I’d read a lot of Emerson over the years and never come across this piece of practical wisdom in precisely this formulation, before Maria Popova passed it along from Jon Winokur’s Advice to Writers yesterday: “Finish each day before you begin the next, and interpose a solid wall of sleep between the two.”
Here’s the more common version, brought nearly to life:
Finish every day and be done with it. You have done what you could. Some blunders and absurdities no doubt crept in; forget them as soon as you can. Tomorrow is a new day. You shall begin it serenely and with too high a spirit to be encumbered with your old nonsense.
Whichever way The Sage really said it, I do try always to rise fresh and ready. My sleep rarely interposes as solid or lasting a wall as I’d like, but the spirit of daily renewal in anticipation of another good day’s work is what the dawn’s all about for me too, and for melioristic pragmatists in general.
So, and despite a detour to the doc’s office with Younger Daughter yesterday, I’m back at it today with “new dawnings” for the impending American Philosophy conference. The symposiasts at my session won’t find me a hard sell, I was already sure there’s a pragmatic line running from Emerson and Thoreau through Rorty and Putnam and Cavell. And Lincoln. [“What Would Lincoln Do?”] And beyond.
Sometimes, when preparing to gather with colleagues in a professional setting, it’s tempting to think you must speak and communicate with such clarity as to remove all possibility of being misunderstood. But that, Emerson knew, is an impossible bar to clear.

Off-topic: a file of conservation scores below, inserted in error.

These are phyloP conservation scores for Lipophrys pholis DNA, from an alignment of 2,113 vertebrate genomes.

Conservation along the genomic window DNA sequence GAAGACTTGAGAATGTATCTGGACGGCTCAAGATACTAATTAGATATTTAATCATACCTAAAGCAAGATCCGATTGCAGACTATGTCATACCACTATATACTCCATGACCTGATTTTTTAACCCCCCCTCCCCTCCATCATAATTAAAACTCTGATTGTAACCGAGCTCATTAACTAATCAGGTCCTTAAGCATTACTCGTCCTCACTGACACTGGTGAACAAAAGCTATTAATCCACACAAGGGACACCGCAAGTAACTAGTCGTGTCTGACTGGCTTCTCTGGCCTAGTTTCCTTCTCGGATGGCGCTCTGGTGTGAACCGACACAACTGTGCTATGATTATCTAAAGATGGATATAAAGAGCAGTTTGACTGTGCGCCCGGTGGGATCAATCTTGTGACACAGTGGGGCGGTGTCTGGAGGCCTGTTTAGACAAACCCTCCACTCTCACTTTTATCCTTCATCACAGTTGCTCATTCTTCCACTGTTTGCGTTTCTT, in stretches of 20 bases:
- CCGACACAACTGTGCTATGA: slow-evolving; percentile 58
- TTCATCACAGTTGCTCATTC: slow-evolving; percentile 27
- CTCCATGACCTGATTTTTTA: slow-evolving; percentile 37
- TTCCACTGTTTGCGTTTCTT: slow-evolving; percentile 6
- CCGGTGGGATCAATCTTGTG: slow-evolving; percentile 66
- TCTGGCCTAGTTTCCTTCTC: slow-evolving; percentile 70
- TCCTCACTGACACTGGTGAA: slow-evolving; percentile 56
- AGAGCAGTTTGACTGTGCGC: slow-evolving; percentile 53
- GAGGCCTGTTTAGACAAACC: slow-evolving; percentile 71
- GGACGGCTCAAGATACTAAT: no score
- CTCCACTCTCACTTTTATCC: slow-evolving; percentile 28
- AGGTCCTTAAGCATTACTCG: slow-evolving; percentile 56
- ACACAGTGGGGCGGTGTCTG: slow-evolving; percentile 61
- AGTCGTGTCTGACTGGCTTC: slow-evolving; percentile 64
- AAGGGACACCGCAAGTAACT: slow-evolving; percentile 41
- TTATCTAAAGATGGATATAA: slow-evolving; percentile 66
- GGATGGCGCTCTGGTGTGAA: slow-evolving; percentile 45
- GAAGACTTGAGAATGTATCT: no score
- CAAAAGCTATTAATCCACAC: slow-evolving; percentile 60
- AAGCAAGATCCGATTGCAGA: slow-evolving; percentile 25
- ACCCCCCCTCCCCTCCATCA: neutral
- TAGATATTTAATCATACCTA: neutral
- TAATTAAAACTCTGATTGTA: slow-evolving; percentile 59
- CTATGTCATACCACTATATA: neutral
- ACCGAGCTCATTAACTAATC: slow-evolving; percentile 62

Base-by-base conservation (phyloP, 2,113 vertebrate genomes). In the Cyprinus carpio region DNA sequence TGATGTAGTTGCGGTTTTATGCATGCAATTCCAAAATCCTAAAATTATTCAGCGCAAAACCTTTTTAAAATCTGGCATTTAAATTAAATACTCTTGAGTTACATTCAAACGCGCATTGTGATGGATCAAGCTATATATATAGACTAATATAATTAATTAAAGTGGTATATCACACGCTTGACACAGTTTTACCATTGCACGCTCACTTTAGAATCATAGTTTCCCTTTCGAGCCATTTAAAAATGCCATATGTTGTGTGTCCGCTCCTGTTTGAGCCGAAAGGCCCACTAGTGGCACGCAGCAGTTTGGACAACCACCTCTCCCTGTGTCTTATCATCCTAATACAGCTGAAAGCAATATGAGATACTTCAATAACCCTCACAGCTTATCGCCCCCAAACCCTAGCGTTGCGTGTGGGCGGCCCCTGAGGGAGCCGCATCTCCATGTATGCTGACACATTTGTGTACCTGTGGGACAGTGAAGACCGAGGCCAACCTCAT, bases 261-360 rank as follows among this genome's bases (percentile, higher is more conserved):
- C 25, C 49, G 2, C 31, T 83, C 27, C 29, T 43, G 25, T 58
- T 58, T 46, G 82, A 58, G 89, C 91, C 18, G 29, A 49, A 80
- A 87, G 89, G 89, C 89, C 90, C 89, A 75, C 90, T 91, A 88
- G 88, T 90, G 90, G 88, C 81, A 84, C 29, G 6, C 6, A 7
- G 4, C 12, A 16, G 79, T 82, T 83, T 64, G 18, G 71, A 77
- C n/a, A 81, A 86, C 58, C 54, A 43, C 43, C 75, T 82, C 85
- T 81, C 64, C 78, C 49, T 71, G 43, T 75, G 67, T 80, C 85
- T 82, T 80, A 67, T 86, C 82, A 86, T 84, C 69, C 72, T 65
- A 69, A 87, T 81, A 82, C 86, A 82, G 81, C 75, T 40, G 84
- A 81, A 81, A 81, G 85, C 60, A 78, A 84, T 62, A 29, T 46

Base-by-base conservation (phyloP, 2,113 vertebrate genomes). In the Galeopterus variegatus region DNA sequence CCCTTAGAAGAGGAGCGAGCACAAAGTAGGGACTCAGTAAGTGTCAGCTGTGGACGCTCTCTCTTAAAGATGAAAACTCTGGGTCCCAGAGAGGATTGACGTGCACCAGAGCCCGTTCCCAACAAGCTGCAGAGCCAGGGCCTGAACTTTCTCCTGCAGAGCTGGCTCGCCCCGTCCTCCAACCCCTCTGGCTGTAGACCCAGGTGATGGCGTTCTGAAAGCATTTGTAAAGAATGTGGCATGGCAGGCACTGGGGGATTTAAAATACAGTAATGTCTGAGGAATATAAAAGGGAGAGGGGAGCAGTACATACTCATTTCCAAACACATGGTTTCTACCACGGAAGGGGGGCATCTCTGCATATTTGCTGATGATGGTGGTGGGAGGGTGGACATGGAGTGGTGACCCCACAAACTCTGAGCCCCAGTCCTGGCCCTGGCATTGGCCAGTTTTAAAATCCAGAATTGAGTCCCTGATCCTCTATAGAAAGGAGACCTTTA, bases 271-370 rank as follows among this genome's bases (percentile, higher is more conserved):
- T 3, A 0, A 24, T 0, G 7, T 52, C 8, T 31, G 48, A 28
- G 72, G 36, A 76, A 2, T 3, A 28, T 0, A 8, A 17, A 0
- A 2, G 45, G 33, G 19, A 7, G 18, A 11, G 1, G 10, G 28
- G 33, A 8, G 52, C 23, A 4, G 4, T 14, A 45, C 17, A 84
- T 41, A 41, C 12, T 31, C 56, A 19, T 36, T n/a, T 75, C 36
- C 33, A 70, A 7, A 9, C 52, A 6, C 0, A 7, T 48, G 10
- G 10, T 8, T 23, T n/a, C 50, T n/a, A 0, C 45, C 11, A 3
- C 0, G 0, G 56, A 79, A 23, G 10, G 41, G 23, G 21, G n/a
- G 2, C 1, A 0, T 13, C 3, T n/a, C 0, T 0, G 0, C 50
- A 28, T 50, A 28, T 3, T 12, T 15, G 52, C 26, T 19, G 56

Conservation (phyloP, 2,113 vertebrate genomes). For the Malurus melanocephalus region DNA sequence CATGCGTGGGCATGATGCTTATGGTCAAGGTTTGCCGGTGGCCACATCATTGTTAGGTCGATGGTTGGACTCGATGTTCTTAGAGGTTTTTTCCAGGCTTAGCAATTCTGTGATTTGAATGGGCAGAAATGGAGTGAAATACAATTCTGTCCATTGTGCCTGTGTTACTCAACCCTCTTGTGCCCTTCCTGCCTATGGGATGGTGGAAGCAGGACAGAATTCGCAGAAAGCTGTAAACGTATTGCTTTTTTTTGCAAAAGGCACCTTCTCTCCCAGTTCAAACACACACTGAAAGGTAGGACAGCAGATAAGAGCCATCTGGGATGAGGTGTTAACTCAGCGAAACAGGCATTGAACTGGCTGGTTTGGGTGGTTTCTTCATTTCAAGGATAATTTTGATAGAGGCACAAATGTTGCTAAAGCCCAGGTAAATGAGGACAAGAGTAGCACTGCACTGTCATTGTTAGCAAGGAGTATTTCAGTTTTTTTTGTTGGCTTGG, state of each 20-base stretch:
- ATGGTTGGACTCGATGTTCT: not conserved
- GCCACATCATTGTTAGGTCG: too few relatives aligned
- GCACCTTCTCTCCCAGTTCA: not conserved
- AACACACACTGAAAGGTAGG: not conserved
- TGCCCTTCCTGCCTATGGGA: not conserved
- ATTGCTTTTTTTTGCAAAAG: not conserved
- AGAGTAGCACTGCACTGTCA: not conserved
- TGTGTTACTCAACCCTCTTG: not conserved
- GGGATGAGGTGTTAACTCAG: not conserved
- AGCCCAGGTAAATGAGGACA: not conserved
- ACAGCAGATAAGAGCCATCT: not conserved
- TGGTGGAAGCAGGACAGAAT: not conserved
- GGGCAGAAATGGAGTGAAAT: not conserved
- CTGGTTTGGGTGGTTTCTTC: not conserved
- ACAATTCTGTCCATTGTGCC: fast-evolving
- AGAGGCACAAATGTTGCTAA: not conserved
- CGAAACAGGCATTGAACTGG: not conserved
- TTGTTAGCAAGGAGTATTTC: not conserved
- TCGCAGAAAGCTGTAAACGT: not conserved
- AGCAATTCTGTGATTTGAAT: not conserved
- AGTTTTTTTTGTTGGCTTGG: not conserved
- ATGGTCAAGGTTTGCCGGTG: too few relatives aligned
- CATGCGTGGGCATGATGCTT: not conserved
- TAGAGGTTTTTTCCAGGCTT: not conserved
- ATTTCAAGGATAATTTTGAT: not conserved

Is it so bad, then, to be misunderstood? Pythagoras was misunderstood, and Socrates, and Jesus, and Luther, and Copernicus, and Galileo, and Newton, and every pure and wise spirit that ever took flesh. To be great is to be misunderstood.
And to be merely competent is also to be misunderstood. To be human is to make mistakes. Big deal. I like to remind myself, before traveling to meet my peers, of what James said about our fallibility in Will to Believe:
Our errors are surely not such awfully solemn things. In a world where we are so certain to incur them in spite of all our caution, a certain lightness of heart seems healthier than this excessive nervousness on their behalf. At any rate, it seems the fittest thing for the empiricist philosopher.
So I’ll just keep on rising before the dawn of day, catching a few reflections, committing a few errors, and occasionally glancing out and up for inspiration. One more insight, Mr. Emerson? “When it is dark enough, you can see the stars.”